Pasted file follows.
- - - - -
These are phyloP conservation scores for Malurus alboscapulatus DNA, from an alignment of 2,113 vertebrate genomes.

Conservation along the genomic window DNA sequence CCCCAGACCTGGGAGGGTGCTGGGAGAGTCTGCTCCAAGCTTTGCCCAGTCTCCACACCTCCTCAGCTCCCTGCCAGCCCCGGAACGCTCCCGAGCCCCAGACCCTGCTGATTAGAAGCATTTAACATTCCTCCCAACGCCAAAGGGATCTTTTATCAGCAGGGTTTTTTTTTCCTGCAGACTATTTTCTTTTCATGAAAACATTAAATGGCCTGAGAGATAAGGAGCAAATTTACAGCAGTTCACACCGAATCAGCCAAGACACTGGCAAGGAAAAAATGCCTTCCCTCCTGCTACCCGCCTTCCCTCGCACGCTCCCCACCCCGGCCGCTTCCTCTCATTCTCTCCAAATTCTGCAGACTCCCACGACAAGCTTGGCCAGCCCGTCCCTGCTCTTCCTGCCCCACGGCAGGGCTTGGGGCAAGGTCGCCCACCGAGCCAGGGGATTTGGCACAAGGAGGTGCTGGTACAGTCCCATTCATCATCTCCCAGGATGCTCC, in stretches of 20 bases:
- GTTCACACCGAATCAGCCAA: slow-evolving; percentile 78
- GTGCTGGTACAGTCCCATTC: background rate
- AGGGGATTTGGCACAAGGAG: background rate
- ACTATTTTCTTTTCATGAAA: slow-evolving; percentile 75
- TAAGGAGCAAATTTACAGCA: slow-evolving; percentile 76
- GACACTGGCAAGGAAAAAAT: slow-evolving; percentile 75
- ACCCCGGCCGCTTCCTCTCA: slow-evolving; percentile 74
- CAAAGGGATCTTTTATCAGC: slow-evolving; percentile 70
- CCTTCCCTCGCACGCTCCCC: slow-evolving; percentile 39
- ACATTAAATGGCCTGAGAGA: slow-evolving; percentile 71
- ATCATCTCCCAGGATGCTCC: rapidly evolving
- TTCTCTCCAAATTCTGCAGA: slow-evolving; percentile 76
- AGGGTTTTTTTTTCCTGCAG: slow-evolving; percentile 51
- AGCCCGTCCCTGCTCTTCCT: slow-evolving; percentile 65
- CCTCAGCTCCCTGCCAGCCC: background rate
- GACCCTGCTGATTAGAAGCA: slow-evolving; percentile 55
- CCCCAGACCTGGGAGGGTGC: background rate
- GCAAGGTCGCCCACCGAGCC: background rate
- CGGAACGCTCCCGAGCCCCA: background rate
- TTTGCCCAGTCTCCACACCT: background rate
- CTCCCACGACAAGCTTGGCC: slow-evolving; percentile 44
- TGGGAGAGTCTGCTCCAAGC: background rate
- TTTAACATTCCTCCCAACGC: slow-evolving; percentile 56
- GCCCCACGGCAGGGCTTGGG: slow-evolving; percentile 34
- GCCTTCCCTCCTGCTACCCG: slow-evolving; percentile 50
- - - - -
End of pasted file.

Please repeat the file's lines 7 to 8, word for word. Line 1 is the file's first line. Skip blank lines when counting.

- TAAGGAGCAAATTTACAGCA: slow-evolving; percentile 76
- GACACTGGCAAGGAAAAAAT: slow-evolving; percentile 75